Actually they are still transmitting some data for a few instruments and the research teams are gathering data on the interstellar medium from Voyager 1.  https://www.jpl.nasa.gov/voyager/mission/status/

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Waspie_Dwarf
On 02/08/2017 at 2:39 AM, Merc14 said:

Voyager 1 left the solar system, within which the Oort cloud exists but  Voyager 2 may still be in it.

It has left the solar system and entered interstellar space as defined by the heliopause. This is the point at which the influence of the sun in terms of emitted particles (the heliosphere) is equal to particles arriving fro interstellar space. Beyond the heliopause the influence of the interstellar medium is greater than that of the sun... interstellar space. This occurred for Voyager one when it was about 121 astronomical units (au) from the sun.

However things aren't that simple, There is more than one way to define the edge of the solar system. The sun's gravitational influence extends far beyond the heliopause.Indeed the Oort cloud, millions of cometary bodies orbiting the sun, is believed to have it's inner edge at a distance of 2000 and 5000 au and an outer edge between 0.8 and 3.1 light years from the sun ( 3/4 of the way to alpha centauri).

Voyager 1 may have entered interstellar space, but it is less than 10% of the way to even entering the Oort cloud.

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Hammerclaw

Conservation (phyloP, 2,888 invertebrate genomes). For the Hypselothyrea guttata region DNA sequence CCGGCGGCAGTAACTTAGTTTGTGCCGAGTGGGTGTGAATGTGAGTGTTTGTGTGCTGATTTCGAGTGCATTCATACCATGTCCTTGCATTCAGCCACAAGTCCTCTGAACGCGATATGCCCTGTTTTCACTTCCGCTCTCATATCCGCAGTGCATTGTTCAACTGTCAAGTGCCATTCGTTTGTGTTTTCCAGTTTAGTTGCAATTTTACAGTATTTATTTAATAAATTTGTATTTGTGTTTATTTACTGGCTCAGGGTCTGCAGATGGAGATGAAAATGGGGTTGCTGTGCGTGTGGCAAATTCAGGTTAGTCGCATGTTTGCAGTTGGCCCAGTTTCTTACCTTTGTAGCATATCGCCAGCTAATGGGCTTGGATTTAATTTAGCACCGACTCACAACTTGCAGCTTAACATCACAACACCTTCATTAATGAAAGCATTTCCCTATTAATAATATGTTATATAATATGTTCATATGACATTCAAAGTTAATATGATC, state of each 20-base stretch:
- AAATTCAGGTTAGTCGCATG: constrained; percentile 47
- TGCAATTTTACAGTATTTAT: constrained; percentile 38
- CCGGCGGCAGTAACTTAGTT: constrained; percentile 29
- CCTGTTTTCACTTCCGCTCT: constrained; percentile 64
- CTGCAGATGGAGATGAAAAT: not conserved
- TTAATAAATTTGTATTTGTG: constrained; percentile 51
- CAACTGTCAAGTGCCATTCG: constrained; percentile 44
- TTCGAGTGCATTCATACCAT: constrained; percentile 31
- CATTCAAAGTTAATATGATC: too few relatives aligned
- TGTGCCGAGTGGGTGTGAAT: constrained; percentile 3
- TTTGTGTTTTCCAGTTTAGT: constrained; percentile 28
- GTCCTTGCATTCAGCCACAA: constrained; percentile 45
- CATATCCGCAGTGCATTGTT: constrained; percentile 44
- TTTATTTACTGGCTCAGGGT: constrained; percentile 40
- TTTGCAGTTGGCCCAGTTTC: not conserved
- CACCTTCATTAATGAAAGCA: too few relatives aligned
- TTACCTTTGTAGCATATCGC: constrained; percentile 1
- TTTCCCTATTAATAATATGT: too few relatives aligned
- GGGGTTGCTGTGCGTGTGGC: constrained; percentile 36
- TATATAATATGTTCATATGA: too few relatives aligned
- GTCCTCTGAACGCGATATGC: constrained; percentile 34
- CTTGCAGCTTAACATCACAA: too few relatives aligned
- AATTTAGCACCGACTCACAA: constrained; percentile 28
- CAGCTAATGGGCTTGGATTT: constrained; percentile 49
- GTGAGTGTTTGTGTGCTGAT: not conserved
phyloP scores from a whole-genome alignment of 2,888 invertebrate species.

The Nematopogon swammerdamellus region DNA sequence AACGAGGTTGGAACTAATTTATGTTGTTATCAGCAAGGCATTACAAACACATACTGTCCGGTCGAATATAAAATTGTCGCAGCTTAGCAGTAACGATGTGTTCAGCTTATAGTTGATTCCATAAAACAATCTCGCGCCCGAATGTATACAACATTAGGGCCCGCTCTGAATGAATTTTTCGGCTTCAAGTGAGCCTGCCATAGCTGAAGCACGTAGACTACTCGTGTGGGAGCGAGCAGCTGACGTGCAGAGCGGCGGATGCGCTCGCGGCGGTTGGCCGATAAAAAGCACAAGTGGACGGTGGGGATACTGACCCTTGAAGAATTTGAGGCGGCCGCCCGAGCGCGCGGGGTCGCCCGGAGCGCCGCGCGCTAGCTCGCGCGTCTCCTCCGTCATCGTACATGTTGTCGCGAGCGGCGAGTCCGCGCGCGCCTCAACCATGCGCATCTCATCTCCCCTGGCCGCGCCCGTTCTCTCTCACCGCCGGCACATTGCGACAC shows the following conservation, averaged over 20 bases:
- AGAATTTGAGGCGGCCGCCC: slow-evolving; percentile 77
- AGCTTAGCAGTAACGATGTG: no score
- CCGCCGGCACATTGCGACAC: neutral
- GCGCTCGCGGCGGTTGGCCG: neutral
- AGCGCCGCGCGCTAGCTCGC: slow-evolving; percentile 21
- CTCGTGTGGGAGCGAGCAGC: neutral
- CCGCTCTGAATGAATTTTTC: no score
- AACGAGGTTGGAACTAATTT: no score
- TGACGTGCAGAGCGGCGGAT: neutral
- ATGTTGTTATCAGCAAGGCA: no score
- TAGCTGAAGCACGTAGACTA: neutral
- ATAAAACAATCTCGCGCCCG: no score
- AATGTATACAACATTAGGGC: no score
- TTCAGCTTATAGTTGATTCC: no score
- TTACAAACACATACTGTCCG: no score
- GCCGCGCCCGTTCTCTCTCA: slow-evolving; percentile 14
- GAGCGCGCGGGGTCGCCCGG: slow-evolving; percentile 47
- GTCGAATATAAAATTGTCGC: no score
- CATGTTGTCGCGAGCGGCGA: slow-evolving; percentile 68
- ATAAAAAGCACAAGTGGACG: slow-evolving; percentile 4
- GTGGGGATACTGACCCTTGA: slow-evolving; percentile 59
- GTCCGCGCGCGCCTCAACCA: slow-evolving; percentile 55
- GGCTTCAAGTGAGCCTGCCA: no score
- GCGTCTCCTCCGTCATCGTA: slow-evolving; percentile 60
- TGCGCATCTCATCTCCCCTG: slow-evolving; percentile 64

Yes and as recently as 70,000 thousand years ago, another star passed through the Oort cloud.        https://www.sciencedaily.com/releases/2015/02/150217114121.htm                                                                                                   

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Sir Smoke aLot

It was very fun to see data about solar winds interaction with interstellar winds ( when news were released ). Just amazing for such an old probe and it's expected to send data back to the Earth till 2025. Fingers crossed.

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DingoLingo

still going strong as it they are still working, but are now on limited power.. the power cells should be depleted by about 2025 they are saying.

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Waspie_Dwarf
3 hours ago, seanjo said:

The "still going strong" headline confused me and gave me the impression they were working at tip top efficiency.

Most of the instruments have not failed, they have been switched off because they are of no further use (for example why keep the cameras powered up when there is nothing for them to see?)

Several instruments are still left running since they return useful information about the interstellar medium.

The weakness in the signal received on Earth, that DingoLingo referred to, is partly due to the reduction in power output of the radioisotope thermoelectric generators (RTGs) but mostly due to distance. Signal strength diminishes with distance according to an inverse square law. If you double the distance you receive only a quarter of the signal strength, triple the distance and you have on 1/9 of the signal strength and so on.

Saturn orbits, on average, 9.6 au from the sun. Voyager 1 is currently 136 au from the sun. That means that, even without a drop in power from the RTGs, the signal being received on Earth is only 1/200 of that received during the Saturn encounter.

Edited by Waspie_Dwarf
Spelling errors